"We either get disgusted or numb," he said. "But this is a place where I experience grace deeply. The ability to look somebody in the eye and said, 'Can I help you, sir?' I had a gentleman say, 'You called me sir! I haven't been called sir in years!'"

"What they do here isn't going to solve the problem," he continued. "But it's going to do something for the problem right now."

You can donate to the Gubbio Project on its website.

Courtesy of Creative Commons
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After years of service as a military nurse in the naval Marine Corps, Los Angeles, California-resident Rhonda Jackson became one of the 37,000 retired veterans in the U.S. who are currently experiencing homelessness — roughly eight percent of the entire homeless population.

"I was living in a one-bedroom apartment with no heat for two years," Jackson said. "The Department of Veterans Affairs was doing everything they could to help but I was not in a good situation."

One day in 2019, Jackson felt a sudden sense of hope for a better living arrangement when she caught wind of the ongoing construction of Veteran's Village in Carson, California — a 51-unit affordable housing development with one, two and three-bedroom apartments and supportive services to residents through a partnership with U.S.VETS.

Her feelings of hope quickly blossomed into a vision for her future when she learned that Veteran's Village was taking applications for residents to move in later that year after construction was complete.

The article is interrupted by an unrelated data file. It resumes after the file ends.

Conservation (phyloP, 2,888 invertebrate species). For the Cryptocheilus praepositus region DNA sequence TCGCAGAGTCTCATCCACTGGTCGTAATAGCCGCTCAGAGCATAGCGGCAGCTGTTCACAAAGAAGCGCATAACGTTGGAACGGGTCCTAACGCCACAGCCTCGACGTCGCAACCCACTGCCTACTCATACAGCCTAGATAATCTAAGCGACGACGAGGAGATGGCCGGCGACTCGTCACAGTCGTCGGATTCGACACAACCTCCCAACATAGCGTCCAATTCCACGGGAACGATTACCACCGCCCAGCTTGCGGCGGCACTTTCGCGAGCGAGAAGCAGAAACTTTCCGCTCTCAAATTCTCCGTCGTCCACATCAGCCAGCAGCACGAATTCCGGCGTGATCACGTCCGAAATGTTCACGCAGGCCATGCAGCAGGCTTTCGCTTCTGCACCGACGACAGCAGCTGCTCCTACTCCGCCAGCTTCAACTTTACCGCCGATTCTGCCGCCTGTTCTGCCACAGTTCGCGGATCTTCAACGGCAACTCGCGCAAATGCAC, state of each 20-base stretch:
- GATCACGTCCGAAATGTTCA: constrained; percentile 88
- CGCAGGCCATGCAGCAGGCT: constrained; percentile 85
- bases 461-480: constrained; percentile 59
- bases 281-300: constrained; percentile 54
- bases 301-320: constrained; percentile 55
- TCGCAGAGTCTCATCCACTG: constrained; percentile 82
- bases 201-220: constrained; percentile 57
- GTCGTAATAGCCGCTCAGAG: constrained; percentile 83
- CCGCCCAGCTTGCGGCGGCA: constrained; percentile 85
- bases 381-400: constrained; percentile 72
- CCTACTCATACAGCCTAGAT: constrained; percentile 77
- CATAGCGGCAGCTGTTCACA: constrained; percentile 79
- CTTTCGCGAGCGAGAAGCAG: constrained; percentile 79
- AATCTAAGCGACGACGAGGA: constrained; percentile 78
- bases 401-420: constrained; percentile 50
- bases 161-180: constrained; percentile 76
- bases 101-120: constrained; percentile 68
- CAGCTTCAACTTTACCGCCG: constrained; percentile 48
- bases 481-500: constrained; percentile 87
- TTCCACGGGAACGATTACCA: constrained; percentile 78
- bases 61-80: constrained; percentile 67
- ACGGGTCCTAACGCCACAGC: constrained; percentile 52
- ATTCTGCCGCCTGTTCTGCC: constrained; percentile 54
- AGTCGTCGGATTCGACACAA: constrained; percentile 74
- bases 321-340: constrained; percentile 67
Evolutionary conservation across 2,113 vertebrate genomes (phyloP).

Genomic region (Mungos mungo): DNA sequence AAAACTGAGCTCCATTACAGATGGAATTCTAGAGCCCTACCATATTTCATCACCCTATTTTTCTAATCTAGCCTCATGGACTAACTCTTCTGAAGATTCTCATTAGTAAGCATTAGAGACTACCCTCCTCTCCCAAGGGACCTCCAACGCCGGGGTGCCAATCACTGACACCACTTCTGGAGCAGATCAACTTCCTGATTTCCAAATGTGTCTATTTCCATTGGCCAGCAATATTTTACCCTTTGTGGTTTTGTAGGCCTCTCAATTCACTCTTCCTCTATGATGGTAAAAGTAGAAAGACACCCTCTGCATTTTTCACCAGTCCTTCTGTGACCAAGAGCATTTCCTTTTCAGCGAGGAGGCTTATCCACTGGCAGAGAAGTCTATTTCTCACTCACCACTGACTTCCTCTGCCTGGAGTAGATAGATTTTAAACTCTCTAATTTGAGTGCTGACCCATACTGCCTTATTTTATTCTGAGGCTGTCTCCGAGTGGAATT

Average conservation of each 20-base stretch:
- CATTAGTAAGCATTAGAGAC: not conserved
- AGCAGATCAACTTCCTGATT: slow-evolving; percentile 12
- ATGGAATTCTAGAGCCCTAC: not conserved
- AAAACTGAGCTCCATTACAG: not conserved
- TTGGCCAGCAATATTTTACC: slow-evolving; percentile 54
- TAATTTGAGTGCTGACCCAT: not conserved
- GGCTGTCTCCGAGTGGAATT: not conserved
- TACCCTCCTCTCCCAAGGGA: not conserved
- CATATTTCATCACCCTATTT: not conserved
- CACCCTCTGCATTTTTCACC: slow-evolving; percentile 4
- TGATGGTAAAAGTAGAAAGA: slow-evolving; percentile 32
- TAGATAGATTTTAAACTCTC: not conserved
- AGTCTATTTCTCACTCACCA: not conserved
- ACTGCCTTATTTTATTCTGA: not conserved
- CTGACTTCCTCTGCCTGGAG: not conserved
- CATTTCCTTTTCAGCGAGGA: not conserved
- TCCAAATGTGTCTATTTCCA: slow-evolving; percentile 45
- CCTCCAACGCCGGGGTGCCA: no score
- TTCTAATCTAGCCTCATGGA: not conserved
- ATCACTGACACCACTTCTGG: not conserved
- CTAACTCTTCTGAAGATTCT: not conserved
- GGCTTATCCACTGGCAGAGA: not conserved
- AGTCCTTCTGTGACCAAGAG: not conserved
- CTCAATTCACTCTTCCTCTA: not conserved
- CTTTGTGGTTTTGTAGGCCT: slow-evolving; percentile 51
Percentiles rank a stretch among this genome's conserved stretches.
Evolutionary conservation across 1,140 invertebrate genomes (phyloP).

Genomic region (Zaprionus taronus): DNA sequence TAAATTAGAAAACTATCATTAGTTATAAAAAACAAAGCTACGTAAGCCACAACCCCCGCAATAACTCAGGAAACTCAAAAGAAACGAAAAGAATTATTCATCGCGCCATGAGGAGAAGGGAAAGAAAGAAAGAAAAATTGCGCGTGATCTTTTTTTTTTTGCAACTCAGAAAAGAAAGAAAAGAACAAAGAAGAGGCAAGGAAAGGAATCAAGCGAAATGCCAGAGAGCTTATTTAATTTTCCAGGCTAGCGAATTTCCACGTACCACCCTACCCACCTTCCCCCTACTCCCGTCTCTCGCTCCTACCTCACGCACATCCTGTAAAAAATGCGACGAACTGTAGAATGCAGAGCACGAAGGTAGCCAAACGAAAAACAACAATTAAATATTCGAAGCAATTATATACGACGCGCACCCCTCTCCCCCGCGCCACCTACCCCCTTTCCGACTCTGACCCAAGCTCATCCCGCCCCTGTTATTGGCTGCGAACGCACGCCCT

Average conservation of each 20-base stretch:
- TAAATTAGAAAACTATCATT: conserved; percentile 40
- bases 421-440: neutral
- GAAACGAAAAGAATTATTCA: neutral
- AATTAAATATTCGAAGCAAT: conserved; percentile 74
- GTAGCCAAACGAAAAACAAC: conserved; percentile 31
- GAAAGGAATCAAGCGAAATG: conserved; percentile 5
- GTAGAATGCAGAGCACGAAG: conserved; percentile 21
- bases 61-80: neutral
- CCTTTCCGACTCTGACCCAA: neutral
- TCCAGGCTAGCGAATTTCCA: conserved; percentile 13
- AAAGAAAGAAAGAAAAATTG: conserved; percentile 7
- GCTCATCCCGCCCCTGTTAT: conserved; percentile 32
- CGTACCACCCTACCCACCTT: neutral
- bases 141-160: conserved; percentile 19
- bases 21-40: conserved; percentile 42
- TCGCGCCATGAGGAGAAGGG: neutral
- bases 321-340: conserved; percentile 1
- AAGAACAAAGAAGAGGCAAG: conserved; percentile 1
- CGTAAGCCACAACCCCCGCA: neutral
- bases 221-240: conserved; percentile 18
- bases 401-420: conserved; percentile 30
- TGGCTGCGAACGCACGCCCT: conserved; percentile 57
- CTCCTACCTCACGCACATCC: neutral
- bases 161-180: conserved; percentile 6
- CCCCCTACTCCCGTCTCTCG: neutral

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We're redefining what normal means in these uncertain times, and although this is different for all of us, love continues to transform us for the better.

Love is what united Marie-Claire and David Archbold, who met while taking a photography class. "We went into the darkroom to see what developed," they joke—and after a decade of marriage, they know firsthand the deep commitment and connection romantic love requires.

All photos courtesy of Marie-Claire and David Archbold

However, their relationship became even sweeter when they adopted James: a little boy with a huge heart.

In the United States alone, there are roughly 122,000 children awaiting adoption according to the latest report from the U.S Department of Health and Human Services. While the goal is always for a child to be parented by and stay with their biological family, that is not always a possibility. This is where adoption offers hope—not only does it create new families, it gives birth parents an avenue through which to see their child flourish when they are not able to parent. For the right families, it's a beautiful thing.